Chemistry

News and events

30 October 2019

Research Seminar: Targeted probes for the detection of mobile zinc in cellulo

Presented By Prof. Michael Watkinson (Keele University)

About this event

Abstract

Zinc mis-regulation is associated with a wide range of disease states and there is an ongoing need to study the behaviour of ‘mobile’ or ‘free’ zinc in-cellulo to better understand its role in their development and progression. Small molecule fluorescent probes are commonly used for this purpose, and a significant number of probes have been developed by us1-4 and many others.Many probes suffer from a number of limitations and a contemporary target remains the development of probes with a high selectivity for Zn2+, displaying a range of Kdvalues to cover the varying concentrations of zinc present, which are also capable of targeting specific cellular space. To this end, we have developed our first generation “clickate” zinc sensors1-3 further and have established a novel one-pot synthetic route towards a library of probes targeted to specific cellular organelles. Following successful in-vitrotesting, investigations in murine pancreatic islets demonstrated that each sensor localised in its intended target area and responded to various Zn2+stimuli.An extracellularly-anchored probe also demonstrated a fluorescent output in-keeping with the known co-release of chelatable Zn2+when an insulin stimulus was applied to the islets and was further utilized to help differentiate between pacemaker and follower pancreatic b-cells.More recently we have extended this chemistry further to develop probes that are also able to image mobile zinc in the endoplasmic reticulum8,9 as well as probes capable of specifically targeting breast cancer cells.10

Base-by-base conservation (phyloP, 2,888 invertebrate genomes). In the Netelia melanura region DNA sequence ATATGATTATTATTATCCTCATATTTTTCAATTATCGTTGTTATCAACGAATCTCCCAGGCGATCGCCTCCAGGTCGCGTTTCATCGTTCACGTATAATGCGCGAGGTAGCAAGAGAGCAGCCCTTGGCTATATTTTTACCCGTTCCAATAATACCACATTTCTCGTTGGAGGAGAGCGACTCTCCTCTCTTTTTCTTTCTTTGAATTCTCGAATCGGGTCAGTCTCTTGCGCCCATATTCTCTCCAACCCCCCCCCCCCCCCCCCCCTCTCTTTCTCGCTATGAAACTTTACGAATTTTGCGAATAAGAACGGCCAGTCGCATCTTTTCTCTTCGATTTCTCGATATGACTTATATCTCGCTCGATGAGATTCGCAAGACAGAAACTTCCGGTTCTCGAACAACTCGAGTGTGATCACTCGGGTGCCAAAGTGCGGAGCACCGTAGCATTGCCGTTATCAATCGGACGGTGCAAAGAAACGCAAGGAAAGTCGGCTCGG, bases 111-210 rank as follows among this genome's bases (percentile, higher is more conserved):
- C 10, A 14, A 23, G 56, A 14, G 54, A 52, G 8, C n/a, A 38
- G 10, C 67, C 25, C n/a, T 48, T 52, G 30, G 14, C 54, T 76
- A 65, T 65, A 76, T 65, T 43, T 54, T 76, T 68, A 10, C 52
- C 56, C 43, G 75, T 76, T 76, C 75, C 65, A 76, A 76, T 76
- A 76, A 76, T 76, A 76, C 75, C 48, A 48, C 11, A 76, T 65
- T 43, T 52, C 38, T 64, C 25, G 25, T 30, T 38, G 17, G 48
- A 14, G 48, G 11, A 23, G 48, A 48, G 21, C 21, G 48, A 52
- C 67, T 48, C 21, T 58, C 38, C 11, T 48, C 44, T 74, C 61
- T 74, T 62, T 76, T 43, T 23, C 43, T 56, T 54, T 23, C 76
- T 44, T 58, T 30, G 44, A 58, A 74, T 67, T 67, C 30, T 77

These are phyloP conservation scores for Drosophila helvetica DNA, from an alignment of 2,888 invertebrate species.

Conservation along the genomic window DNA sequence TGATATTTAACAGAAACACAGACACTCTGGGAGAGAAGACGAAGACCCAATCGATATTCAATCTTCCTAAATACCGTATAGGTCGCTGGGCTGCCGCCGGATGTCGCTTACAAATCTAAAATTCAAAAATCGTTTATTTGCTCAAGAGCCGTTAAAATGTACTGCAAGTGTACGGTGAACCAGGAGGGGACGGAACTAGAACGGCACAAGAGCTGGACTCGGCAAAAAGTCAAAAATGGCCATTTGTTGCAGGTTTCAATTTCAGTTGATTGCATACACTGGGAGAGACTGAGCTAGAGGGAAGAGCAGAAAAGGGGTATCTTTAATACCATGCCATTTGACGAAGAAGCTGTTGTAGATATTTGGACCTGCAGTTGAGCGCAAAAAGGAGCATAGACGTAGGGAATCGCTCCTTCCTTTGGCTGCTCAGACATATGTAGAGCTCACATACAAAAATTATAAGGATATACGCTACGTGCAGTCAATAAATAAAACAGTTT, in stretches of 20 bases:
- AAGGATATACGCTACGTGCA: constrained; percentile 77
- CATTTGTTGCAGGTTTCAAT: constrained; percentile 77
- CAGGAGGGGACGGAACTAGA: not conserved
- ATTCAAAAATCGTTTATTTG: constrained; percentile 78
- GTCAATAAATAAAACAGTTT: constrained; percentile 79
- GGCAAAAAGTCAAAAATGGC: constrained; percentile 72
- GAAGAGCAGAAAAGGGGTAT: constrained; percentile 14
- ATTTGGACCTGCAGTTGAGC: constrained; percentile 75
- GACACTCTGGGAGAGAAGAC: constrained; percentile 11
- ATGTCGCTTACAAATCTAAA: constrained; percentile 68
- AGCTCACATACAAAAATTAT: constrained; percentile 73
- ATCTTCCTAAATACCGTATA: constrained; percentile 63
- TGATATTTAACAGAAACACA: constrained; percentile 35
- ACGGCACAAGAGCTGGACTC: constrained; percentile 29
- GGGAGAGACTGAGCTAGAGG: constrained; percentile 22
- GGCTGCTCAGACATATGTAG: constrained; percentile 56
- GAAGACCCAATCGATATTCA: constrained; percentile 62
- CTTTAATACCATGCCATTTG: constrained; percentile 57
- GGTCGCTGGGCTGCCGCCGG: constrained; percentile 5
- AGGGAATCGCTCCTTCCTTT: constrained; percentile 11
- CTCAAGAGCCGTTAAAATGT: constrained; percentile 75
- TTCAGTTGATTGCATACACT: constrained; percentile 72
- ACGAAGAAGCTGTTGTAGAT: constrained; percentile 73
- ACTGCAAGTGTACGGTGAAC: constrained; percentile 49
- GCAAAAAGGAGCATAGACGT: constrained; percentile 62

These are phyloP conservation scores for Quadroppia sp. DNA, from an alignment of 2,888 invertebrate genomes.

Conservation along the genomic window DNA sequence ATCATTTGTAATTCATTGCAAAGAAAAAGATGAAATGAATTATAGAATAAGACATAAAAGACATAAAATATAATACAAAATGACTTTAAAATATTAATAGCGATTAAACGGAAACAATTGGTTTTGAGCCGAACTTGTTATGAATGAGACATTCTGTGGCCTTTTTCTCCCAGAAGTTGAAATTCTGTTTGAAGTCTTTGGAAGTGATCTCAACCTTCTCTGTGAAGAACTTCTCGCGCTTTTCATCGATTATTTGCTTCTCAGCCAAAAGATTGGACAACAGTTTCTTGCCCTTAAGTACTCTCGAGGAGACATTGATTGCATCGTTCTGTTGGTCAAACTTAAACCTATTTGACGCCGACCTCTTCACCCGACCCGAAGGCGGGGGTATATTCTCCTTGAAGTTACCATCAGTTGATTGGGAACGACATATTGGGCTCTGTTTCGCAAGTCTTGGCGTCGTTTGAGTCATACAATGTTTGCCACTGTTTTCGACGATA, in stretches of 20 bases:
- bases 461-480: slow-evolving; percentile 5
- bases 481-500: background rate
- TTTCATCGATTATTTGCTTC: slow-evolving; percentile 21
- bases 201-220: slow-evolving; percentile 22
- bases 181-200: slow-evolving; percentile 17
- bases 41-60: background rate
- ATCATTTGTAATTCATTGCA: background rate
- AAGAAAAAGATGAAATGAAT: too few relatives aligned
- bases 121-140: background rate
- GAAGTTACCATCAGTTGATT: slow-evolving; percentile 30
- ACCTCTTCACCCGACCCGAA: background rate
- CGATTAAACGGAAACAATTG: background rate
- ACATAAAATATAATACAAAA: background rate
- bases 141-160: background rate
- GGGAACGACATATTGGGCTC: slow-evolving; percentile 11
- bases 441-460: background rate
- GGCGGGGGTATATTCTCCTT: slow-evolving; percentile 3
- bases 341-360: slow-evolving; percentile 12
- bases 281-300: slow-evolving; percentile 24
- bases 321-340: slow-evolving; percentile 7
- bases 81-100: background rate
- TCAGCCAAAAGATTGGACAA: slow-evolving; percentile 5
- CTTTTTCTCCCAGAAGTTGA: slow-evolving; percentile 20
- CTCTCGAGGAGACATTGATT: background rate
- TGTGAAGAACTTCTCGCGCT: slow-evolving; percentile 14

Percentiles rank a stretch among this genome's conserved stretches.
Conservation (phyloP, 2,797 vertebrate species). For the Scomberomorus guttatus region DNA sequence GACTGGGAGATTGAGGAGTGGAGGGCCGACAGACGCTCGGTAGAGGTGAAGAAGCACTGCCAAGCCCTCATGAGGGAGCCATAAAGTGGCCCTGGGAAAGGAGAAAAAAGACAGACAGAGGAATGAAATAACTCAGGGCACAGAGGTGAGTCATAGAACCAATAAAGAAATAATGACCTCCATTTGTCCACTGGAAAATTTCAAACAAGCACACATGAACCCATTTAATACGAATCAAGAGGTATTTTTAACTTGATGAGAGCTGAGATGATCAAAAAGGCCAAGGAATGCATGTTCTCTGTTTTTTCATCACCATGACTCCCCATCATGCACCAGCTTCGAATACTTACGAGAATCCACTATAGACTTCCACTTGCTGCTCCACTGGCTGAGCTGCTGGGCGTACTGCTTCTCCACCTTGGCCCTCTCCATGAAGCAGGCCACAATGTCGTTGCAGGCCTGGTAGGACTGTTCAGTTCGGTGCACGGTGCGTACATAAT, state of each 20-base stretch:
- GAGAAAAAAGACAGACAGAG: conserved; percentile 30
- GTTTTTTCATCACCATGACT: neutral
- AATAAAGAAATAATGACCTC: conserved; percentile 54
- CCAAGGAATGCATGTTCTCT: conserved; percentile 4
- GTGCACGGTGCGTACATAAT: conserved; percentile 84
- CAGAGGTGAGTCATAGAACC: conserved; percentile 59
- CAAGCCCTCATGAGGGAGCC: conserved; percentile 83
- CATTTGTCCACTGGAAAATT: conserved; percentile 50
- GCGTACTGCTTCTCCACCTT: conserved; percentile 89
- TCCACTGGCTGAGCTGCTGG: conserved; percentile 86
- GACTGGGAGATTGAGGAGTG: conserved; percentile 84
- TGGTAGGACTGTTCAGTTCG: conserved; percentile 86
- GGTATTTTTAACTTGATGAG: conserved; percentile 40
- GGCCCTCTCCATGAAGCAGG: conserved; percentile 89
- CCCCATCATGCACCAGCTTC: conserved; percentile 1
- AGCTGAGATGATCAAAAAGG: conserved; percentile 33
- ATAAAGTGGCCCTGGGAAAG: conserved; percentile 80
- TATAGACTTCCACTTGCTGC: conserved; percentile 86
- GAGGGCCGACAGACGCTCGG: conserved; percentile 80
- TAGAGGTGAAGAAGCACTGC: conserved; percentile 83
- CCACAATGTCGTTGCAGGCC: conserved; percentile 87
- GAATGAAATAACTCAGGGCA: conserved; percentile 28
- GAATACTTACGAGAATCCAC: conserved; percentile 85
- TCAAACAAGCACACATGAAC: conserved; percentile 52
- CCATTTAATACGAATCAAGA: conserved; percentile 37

References

1. E. Tamanini, A. Katewa, L. Sedger, M.H. Todd and M. Watkinson, Inorg. Chem., 2009, 48, 319-324.
2. E. Tamanini, K. Flavin, M. Motevalli, S. Piperno, L.A. Gheber, M.H. Todd and M. Watkinson, Inorg. Chem., 2010, 49, 3789-3800.
3. K. Jobe, C.H. Brennan, M. Motevalli, S.M. Goldup, and M. Watkinson, Chem. Commun.,2011, 47, 6036-6038.
4. H. Mehdi, W. Gong, H. Guo, M. Watkinson, H. Ma, A. Wajahat and G. Ning, Chem. Eur. J., 2017, 23, 13067-13075.
5. K.P. Carter, A.M. Young and A.M. Palmer, Chem. Rev., 2014, 114, 4564-46015. 
6. J. Pancholi, K. Jobe, D.J. Hodson, G. A. Rutter, S.M. Goldup and M. Watkinson, Chem. Sci., 2014, 5, 3528-3535.
7. N.R.Johnston, R.K. Michell, E. Haythorne, M-R Paiva Pessoa, F. Semplici, J. Ferrer, L. Piemonti, P. Marchetti, M. Bugliani, D. Bosco, E. Berishvili, P. Duncanson, M. Watkinson, J. Broichhagen, D. Trauner, G.A. Rutter and D.J. Hodson, Cell Metabolism, 2016, 24, 389-401.
8.Le Fang, G. Trigiante, R. Crespo-Otero, C.S. Hawes, M.J. Philpott, C.R. Jones and M. Watkinson, submitted for publication.
9.Le Fang, G. Trigiante, R. Crespo-Otero, M.J. Philpott, C.R. Jones and M. Watkinson, submitted for publication.
10.Le Fang, G. Trigiante, C.J. Kousseff, R. Crespo-Otero, M.J. Philpott and M. Watkinson, Chem. Commun., 2018, 54, 9619-9622.